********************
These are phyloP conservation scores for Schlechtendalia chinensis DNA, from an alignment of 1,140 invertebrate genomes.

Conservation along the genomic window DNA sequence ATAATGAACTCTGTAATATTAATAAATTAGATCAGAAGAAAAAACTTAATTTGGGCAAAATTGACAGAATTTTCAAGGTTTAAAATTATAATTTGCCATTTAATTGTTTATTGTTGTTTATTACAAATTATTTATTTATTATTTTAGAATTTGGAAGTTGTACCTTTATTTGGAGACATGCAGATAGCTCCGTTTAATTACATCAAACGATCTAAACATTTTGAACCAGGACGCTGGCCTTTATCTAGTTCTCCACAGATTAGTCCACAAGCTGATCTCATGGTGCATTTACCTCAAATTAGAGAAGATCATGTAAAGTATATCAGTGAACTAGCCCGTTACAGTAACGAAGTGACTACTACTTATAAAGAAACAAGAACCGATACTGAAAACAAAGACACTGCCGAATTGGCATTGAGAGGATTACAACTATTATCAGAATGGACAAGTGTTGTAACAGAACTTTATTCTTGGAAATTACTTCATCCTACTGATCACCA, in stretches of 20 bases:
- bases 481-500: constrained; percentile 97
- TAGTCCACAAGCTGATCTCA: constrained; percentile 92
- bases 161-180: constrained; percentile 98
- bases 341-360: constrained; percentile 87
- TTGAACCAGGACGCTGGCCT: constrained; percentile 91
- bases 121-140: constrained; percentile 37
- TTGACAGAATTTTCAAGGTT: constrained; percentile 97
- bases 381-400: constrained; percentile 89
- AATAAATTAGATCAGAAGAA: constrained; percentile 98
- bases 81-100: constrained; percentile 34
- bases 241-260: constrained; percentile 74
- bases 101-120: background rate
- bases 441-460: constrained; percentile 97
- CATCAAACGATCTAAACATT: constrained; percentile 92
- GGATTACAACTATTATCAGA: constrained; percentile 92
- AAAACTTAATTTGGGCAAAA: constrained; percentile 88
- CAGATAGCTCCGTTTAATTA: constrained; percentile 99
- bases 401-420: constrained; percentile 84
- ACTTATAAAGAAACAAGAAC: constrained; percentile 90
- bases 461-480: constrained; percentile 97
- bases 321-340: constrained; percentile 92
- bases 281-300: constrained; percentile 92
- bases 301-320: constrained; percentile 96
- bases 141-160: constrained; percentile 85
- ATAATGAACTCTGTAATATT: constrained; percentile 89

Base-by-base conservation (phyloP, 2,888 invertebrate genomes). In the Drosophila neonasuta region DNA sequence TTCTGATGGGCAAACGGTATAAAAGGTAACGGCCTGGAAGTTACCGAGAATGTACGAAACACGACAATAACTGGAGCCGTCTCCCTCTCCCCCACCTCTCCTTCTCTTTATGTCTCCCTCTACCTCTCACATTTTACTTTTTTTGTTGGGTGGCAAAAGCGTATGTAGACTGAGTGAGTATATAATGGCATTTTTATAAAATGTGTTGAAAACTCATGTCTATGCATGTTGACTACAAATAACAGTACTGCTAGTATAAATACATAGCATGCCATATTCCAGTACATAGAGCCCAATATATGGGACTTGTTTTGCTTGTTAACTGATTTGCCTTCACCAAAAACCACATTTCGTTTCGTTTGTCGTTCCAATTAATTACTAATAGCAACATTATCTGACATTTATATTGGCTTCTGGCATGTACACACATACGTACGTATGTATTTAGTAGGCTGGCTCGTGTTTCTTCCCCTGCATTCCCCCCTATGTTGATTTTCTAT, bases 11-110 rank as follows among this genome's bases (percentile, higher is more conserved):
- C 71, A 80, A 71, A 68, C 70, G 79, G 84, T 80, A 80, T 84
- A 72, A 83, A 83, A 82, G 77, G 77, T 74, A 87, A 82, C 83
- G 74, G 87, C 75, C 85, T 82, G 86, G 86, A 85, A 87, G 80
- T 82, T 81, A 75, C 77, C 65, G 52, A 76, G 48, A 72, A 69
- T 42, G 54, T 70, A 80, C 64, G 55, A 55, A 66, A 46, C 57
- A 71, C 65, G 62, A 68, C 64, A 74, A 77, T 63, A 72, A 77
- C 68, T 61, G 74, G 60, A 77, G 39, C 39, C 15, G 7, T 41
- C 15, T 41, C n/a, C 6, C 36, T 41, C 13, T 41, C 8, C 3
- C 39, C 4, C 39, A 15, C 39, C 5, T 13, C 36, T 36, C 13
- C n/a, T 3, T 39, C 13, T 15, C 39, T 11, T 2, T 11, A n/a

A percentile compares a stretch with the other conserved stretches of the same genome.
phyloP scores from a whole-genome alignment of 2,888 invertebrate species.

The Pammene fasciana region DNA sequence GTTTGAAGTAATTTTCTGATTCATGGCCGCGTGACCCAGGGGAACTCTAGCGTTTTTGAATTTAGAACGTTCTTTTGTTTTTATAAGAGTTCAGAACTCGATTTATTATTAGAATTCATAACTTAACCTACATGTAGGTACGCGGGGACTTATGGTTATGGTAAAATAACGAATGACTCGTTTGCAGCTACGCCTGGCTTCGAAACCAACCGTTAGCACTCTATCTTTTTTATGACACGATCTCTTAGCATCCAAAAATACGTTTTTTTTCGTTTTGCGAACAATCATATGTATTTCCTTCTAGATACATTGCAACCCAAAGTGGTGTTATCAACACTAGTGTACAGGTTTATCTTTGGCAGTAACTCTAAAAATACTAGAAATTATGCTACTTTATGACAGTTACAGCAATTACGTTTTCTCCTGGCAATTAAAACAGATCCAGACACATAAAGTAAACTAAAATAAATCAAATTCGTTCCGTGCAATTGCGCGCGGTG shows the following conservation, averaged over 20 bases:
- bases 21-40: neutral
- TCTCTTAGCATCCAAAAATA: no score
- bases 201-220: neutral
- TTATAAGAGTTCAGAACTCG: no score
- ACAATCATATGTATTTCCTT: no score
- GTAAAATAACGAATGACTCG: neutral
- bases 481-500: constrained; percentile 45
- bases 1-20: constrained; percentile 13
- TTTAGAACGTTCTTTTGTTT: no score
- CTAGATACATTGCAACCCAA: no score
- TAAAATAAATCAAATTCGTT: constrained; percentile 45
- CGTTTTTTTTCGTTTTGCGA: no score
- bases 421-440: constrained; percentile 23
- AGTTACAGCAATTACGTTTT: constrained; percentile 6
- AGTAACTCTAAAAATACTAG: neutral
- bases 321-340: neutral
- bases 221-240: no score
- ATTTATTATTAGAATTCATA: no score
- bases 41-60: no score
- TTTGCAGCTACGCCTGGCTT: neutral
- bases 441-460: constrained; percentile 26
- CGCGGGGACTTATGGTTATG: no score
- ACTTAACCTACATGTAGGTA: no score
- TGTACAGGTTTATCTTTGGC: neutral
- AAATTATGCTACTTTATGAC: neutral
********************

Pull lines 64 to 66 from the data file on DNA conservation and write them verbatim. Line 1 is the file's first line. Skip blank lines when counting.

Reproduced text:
- ACTTAACCTACATGTAGGTA: no score
- TGTACAGGTTTATCTTTGGC: neutral
- AAATTATGCTACTTTATGAC: neutral